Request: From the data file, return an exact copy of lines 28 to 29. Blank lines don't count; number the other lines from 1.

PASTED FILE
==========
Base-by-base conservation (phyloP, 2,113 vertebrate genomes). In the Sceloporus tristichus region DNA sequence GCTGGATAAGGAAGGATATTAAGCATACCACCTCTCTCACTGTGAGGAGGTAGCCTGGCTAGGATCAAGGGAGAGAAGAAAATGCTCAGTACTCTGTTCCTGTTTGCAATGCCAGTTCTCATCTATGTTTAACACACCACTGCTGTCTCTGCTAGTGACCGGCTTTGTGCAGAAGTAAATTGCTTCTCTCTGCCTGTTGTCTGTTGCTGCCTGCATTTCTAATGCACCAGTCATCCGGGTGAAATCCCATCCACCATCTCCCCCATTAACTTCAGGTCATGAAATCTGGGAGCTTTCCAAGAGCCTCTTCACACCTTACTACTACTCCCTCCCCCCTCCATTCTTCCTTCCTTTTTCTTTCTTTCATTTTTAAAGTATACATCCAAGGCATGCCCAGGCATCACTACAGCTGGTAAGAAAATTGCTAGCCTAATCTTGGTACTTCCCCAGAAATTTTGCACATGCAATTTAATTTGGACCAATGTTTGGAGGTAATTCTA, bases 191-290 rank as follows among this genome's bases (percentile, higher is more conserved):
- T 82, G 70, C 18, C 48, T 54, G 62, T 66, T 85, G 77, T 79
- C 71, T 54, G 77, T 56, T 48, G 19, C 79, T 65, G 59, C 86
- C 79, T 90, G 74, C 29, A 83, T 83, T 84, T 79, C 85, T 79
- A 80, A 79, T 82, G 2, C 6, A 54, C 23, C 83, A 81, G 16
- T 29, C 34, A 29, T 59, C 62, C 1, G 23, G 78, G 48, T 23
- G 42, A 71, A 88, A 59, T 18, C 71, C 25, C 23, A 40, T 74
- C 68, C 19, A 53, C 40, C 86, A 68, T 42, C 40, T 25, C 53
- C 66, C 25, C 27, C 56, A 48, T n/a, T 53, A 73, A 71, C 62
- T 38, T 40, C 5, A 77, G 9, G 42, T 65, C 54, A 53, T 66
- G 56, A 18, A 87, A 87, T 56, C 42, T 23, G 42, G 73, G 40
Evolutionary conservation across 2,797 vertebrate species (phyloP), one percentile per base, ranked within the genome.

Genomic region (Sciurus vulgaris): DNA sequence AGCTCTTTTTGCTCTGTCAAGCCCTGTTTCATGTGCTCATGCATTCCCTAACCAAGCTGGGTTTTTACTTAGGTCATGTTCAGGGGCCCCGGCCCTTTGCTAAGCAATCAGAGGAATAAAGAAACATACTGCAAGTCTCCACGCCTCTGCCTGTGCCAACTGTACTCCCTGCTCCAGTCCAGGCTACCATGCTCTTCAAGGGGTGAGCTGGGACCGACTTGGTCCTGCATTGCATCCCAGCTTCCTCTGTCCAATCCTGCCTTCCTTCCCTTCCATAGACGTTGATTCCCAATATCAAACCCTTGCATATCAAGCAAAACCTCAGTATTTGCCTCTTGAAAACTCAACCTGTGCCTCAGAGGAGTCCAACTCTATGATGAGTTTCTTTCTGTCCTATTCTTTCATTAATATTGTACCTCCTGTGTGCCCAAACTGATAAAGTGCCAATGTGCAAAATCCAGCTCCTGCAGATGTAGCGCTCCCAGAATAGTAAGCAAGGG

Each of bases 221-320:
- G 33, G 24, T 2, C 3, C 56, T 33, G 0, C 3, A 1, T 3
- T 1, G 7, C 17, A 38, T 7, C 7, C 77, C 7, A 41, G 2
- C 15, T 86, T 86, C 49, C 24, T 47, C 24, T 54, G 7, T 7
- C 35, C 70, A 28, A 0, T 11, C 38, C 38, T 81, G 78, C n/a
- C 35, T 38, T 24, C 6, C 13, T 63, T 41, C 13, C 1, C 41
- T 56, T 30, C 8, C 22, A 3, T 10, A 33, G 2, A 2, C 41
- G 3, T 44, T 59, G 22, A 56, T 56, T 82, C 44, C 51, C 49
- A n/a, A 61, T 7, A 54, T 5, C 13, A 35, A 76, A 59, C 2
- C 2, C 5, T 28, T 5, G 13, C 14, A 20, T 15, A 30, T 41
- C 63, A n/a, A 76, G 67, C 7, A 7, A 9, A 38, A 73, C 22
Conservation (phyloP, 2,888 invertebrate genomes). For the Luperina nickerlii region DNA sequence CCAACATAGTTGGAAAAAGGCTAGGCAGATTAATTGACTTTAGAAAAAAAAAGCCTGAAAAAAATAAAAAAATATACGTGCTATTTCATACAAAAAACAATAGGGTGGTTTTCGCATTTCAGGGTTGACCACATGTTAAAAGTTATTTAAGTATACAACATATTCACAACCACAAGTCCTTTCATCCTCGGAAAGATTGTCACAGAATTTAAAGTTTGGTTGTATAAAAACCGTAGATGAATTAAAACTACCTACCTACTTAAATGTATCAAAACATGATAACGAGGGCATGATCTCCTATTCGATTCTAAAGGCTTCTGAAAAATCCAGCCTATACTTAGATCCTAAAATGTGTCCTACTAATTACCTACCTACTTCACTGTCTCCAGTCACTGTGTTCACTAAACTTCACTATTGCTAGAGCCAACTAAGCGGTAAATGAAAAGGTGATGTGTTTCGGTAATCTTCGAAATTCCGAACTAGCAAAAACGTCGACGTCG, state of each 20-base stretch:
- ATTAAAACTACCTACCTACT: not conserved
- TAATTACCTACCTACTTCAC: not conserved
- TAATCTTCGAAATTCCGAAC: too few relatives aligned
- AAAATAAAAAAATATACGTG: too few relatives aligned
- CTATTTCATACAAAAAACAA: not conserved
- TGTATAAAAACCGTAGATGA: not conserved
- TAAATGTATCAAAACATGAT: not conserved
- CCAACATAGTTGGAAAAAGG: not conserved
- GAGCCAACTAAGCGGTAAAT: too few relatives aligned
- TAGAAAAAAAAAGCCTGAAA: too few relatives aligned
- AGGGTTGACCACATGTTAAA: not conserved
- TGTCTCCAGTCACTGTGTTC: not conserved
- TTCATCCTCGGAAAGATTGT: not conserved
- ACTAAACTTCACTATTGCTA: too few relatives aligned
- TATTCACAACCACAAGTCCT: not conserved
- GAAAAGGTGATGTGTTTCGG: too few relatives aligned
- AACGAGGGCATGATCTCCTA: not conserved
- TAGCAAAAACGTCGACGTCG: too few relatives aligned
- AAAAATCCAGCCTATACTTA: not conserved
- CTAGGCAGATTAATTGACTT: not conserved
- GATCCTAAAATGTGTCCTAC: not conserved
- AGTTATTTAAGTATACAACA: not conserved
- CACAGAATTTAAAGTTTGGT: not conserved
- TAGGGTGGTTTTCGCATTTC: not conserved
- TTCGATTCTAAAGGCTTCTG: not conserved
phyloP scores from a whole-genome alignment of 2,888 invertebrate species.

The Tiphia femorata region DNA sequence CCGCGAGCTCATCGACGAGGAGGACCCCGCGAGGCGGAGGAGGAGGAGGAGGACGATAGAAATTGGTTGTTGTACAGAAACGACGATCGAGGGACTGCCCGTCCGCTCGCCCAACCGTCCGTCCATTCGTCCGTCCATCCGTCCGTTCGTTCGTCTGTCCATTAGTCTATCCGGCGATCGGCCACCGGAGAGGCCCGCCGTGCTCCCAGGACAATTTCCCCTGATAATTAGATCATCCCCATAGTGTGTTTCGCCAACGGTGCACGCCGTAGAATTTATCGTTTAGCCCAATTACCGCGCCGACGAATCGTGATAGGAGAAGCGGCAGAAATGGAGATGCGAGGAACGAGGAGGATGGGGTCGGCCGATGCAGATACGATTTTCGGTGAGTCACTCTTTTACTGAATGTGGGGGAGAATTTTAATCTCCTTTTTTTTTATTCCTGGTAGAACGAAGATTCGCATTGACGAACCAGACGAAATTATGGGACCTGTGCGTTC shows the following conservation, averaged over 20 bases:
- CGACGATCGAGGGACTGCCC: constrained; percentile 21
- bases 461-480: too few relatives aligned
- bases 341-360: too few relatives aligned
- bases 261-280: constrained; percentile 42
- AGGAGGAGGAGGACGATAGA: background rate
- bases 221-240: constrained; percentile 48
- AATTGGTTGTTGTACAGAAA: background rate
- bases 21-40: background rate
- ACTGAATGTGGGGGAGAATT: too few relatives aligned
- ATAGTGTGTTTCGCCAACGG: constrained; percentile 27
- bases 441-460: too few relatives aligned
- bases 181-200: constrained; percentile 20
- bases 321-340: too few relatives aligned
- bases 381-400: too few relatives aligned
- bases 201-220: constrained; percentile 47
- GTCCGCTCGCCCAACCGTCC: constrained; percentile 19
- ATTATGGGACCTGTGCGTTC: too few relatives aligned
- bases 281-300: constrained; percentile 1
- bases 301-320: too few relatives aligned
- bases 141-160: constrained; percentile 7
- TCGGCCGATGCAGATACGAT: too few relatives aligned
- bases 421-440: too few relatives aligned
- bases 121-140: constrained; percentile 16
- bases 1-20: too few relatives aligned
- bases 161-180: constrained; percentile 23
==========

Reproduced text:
- TAATCTTCGAAATTCCGAAC: too few relatives aligned
- AAAATAAAAAAATATACGTG: too few relatives aligned